In 2016, a banking veteran, newly retired from the time- and effort-intensive world of executive leadership, told his Twitter followers, “There is life after a full-time career. Welcome to the other side.”
This week, he was named as the new chairman at National Australian Bank (NAB).
While Philip Chronican may not have envisioned such a prominent position at a big four bank this late in his career, NAB’s board of directors unanimously backed him as the person to bring stability to an institution still reeling from the royal commission and the recent resignations of former chairman Ken Henry and CEO Andrew Thorburn.
The Dunedin-born banker entered the world of finance at the New Zealand Treasury before spending the next 27 years of his career at Westpac, holding executive positions such as CFO and head of institutional banking. It was during this time that he completed his MBA and moved to Australia.
In 2009, Chronican left Westpac to act as head of Australia at ANZ. Despite having successfully navigated the bank through the global financial crisis and being considered a leading candidate to succeed Mike Smith as CEO, Chronican decided to step down from his position in 2015 to pursue non-executive roles.
The following year Chronican became a non-executive director at NAB, holding positions on a number of committees.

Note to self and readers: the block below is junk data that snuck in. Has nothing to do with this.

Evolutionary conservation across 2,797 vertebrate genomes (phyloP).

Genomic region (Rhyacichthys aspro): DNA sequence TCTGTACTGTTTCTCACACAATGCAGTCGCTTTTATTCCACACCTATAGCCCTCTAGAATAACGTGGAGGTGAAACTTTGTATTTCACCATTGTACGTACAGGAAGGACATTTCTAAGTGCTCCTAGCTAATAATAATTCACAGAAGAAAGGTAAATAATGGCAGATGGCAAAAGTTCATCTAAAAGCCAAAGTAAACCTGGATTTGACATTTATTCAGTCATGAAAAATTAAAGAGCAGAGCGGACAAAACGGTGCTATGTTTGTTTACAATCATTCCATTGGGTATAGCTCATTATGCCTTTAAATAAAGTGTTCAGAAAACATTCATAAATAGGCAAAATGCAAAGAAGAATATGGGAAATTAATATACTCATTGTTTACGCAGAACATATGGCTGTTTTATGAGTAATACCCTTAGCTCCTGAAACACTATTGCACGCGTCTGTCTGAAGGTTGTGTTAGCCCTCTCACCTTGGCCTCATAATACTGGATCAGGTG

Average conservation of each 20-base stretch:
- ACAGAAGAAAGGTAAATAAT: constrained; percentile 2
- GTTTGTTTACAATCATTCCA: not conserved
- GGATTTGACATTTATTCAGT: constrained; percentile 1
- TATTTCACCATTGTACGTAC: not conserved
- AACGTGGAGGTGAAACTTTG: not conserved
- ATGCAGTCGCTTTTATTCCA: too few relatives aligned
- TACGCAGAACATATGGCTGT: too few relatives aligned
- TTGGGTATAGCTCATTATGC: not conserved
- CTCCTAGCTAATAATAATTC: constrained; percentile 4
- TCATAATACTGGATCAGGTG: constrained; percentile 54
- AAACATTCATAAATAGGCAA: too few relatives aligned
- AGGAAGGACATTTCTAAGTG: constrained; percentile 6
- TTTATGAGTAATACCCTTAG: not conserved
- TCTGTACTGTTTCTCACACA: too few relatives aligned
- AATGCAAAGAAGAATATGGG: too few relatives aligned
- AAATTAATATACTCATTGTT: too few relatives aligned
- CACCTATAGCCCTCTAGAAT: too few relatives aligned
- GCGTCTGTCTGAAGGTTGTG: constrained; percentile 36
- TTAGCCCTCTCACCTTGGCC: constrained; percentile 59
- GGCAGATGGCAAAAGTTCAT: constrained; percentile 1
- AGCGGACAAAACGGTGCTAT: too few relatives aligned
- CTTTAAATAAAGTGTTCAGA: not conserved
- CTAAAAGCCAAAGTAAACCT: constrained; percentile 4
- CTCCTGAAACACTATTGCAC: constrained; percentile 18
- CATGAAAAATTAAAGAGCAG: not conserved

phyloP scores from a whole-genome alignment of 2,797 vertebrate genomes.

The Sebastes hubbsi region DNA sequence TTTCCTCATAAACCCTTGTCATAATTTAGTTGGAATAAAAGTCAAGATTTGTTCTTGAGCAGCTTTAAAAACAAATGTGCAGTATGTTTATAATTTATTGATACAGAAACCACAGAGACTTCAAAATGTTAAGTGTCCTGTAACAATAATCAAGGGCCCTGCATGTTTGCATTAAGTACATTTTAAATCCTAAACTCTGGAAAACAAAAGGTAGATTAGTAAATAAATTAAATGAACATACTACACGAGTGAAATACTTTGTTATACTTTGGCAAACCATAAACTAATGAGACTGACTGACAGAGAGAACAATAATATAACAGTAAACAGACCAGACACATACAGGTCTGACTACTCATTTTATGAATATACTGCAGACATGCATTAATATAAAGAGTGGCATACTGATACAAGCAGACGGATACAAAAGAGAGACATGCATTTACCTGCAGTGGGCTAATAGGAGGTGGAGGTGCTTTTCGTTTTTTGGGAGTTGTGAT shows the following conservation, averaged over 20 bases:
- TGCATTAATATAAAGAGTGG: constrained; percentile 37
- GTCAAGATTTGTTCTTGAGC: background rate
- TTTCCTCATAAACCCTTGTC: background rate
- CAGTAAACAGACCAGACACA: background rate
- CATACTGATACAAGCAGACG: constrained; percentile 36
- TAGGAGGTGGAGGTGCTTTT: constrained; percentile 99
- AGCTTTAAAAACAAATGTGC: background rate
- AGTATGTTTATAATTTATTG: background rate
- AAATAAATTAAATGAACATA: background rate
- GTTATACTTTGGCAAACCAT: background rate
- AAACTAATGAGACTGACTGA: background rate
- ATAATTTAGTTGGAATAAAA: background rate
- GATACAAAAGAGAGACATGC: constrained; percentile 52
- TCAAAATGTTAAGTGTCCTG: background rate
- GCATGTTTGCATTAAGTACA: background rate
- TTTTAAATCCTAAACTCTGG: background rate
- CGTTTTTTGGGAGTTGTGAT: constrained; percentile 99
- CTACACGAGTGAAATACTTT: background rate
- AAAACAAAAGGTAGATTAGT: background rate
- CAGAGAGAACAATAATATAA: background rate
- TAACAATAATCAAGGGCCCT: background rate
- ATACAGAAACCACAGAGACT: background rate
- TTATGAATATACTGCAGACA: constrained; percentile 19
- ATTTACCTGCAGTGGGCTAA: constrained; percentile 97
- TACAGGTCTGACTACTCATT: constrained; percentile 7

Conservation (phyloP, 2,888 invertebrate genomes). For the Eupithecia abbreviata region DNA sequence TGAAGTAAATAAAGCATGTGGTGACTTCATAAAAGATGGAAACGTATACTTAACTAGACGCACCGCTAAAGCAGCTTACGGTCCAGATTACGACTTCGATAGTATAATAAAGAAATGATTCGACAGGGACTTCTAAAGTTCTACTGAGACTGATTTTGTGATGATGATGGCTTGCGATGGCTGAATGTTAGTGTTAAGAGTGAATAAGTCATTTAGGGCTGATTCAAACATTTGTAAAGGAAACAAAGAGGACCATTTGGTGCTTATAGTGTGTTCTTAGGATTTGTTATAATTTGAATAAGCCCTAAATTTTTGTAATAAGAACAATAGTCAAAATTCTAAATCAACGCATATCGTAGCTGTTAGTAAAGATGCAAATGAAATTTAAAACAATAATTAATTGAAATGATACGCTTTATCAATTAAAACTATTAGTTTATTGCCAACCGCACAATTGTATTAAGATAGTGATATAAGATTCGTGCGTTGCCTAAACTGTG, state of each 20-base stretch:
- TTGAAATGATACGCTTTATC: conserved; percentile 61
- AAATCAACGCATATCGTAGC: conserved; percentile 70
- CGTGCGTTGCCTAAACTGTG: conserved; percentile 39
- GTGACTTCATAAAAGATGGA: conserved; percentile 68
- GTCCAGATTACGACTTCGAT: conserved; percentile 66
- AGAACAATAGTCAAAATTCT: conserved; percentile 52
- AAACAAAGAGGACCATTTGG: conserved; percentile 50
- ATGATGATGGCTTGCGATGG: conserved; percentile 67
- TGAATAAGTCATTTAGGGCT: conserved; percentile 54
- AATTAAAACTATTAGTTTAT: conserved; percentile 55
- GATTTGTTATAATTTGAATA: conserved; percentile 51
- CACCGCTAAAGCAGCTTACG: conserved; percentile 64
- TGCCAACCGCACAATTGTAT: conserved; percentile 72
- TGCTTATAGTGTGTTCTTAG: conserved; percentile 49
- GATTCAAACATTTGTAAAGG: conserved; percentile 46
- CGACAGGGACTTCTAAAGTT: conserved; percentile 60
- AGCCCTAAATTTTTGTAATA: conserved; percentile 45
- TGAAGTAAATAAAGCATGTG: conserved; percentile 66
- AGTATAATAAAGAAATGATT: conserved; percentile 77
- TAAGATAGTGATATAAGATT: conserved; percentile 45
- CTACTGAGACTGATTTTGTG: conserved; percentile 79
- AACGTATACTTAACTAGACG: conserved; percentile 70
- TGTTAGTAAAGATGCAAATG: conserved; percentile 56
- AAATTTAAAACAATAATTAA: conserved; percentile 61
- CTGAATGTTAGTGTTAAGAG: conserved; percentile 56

It was on 1 March 2019, after the unexpected resignations, that Chronican found himself in the CEO role in an interim capacity while the bank searched for a permanent candidate.
Over the course of Chronican’s 35 years in banking, he has been outspoken about the need for transparent and ethical practices, as well as the many benefits of making the industry a more diverse and welcoming place.
In a video interview with the Financial Services Institute of Australasia (FINSIA), Chronican spoke about becoming aware of his personal responsibility towards cultivating an inclusive environment.
“As I was maturing in leadership and management roles, there was this realisation that I can help shape the norms and behaviours in the workplace. There’s an expression that ‘You get what you put up with.’ If you don’t want something then you don’t put up with it,” he said.
His commitment to integrity was again evidenced when Chronican was among the first to voluntarily take the Banking and Finance Oath (BFO), a pledge created by an independent organisation intended to raise the ethical standards in the industry.
By taking the BFO, Chronican acknowledged that “trust is the foundation of [his] profession,” and promised to “compete with honour”, “speak out against wrongdoing”, and “accept responsibility for [his] actions.”
According to NAB director David Armstrong, Chronican made it clear to the board that he was not open to remaining in the CEO role on a permanent basis and was therefore appointed as chairman.
In a June 2018 interview with Investment Magazine, Chronican said that it’s the ability to facilitate “keeping the climate open but having everyone perform and prepare” that makes for a good and effective chair.
NAB is certainly in a place to benefit from Chronican’s extensive experience, frank acknowledgment of all that has gone wrong, and commitment to facilitating the change necessary for the bank to make it out of this tumultuous chapter intact.